People were really into the blackjack table, weirdly, since the frisson of gambling with actual money was absent, but whatever. Meanwhile, at the "keno" table, things were similarly lively. C. did not have anything like a keno board or anything, so it was really bingo. Bingo took all of about five minutes to morph into what was swiftly dubbed "Drink-O," where anyone who had a number that was called was obligated to immediately take a drink. This is the sort of game that makes the venerable Quarters seem like a real test of skill and dexterity. "G-29!" someone would call, or something, and then moans of despondency would erupt from the unlucky people who did not have G-29, as if there were some genuine reason why they shouldn't pick up their drink and have a slug if they fucking well felt like it. Similarly, excited cheers came from the "winners" who were able to slam down a glug, as if there were any earthly reason not to any time they felt like it. But it was kind of fun to see people enter into the spirit of the whole thing, really.

And everyone was enjoying themselves. I certainly was, alternating beers with sips of whiskey. At one point, I was smoking a cigarette in the "fireside lounge"--an outdoor courtyard with a little Coleman wood-burning stove--when C. appeared, his red bow tie askew, and announced, "I don't want anyone to worry: I'm getting drunk." What a relief! And then I suddenly realized that it was time for that most interesting part of any evening at someone else's house: I had to take a crap.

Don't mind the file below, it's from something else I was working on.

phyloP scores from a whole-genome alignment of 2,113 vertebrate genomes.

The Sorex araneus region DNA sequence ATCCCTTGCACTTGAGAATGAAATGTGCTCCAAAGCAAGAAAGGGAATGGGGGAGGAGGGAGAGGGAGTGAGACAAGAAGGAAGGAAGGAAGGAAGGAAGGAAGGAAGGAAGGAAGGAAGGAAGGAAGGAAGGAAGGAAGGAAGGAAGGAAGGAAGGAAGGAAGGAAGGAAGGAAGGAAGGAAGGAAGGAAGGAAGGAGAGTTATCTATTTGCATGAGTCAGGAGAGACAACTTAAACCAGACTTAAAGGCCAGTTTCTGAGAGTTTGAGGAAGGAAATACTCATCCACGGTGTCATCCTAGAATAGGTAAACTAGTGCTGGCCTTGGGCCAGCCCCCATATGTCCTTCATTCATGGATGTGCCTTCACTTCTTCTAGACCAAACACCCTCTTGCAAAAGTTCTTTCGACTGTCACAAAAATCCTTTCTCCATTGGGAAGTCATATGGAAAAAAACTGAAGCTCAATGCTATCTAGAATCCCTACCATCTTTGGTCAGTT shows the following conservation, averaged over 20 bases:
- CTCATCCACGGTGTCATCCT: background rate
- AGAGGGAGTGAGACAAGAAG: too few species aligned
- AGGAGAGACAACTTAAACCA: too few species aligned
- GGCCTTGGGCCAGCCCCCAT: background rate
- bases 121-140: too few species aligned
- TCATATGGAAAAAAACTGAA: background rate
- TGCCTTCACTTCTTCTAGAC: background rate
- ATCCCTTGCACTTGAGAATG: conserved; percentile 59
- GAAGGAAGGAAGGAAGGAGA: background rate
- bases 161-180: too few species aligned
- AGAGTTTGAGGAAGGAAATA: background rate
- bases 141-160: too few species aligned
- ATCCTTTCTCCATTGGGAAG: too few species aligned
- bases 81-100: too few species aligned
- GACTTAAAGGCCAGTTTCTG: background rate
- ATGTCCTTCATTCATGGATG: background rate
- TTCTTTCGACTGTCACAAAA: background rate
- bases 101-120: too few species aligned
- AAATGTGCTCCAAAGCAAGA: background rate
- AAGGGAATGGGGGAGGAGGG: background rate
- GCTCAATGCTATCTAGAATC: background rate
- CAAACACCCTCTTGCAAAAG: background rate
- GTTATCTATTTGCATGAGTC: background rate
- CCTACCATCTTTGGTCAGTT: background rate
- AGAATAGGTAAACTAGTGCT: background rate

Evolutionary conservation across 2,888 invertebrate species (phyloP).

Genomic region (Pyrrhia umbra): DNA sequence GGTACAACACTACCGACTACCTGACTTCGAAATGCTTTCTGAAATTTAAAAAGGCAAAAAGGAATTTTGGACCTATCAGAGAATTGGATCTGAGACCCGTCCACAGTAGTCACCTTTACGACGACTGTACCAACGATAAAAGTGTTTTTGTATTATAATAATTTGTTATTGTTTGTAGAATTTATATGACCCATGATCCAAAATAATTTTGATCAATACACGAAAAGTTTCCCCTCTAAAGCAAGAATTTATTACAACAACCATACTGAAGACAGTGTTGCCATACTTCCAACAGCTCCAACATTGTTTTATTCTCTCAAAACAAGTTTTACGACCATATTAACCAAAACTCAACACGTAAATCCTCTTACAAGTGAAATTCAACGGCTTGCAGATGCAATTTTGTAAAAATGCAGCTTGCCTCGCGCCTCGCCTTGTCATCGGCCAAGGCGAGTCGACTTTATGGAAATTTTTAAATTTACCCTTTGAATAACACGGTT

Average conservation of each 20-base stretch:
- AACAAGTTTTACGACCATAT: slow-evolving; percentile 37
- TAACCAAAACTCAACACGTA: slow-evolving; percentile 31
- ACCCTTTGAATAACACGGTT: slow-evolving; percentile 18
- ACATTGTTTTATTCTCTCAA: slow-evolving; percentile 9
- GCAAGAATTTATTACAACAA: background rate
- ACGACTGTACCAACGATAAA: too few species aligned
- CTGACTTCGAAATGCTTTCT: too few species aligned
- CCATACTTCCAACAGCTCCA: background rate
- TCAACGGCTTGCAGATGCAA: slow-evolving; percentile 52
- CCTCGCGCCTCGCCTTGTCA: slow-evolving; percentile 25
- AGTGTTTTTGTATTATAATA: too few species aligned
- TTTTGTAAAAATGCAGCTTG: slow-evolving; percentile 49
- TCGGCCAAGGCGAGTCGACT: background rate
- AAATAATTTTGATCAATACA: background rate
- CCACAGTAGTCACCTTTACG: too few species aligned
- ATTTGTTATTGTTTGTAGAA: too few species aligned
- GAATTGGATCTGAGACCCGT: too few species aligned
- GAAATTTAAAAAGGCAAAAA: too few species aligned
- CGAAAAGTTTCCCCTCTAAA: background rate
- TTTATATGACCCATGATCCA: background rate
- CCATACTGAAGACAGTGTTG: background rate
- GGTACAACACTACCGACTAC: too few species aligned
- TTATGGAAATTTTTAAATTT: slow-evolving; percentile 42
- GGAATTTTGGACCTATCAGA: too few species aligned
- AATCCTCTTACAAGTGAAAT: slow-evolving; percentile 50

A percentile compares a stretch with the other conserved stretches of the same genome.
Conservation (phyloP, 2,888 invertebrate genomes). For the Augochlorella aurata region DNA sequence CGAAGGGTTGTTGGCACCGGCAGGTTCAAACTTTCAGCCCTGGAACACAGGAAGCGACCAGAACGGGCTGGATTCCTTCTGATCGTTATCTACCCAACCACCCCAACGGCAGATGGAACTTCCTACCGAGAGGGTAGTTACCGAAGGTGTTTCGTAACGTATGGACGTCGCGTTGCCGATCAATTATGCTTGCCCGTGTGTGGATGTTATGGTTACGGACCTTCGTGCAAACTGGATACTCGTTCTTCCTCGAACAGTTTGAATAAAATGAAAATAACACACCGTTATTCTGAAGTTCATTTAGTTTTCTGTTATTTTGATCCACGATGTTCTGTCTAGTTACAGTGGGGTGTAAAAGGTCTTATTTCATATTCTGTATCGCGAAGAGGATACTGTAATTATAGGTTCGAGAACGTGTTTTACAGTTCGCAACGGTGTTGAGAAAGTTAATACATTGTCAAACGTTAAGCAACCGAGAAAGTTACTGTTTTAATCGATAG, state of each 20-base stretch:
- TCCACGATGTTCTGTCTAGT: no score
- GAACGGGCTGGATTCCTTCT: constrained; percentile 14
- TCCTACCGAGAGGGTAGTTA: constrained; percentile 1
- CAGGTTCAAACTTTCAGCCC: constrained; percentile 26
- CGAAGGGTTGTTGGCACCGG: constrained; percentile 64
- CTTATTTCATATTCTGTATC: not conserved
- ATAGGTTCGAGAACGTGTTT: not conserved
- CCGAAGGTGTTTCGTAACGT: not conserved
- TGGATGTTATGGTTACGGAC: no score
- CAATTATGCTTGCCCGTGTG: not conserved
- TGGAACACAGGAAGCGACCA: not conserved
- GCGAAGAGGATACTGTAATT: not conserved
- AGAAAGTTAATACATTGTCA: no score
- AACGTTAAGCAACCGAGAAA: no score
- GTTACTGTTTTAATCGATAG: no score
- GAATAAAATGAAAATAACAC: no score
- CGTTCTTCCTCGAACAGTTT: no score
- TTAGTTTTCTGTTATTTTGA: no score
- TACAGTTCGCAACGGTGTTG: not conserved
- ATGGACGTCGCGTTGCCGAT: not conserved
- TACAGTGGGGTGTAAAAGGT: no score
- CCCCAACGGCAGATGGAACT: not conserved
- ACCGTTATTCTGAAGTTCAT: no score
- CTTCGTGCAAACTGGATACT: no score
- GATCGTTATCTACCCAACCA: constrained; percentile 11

"I have to take a crap," I announced, and then dashed off in search of the bathroom. Oh boy! For me, there's nothing like experiencing other people's bathrooms. Bathrooms are ubiquitous, of course, but they are all different, and exploring a new bathroom is, for me, a sort of anthropological fantasia.

I mean, I'm not crass. I don't rummage through people's medicine cabinets; I don't care. No, I immerse myself in the bathroom experience. What's the shower curtain like? Is there a candle? I examine the little soaps that people only dig out for parties. I seat myself reverently on the toilet. This toilet is similar to my toilet, I think, seating myself. But this is not my toilet. (My toilet, the one in my home is, frankly, an appalling relic. It has an old wooden seat--wooden!--that, it must be said, can sometimes pinch. C.'s toilet was refreshingly pinch-free, and I patted it affectionately.) More questions. Is there any reading material? Or shall I simply examine the style and quality of the hand towels?

I finished up in there with approval: C. and L.'s bathroom had passed muster. It was homey and accomodating, and the toilet wasn't finicky or goonish about doing its job; it flushed with a workmanlike roar without any extraneous steps like handle-jiggling or such nonsense. As a final test, I cautiously licked the shiny floor, and noted with approval the presence of ammonia. They mopped, I thought, and smiled at a job well done. I opened the door to let in the next partygoer, and quietly said, "It's all right. It all checks out. You should smell my tongue."

"You're drunk and creepy," said the woman as she slipped inside. Just like Vegas! C. and L. should be proud.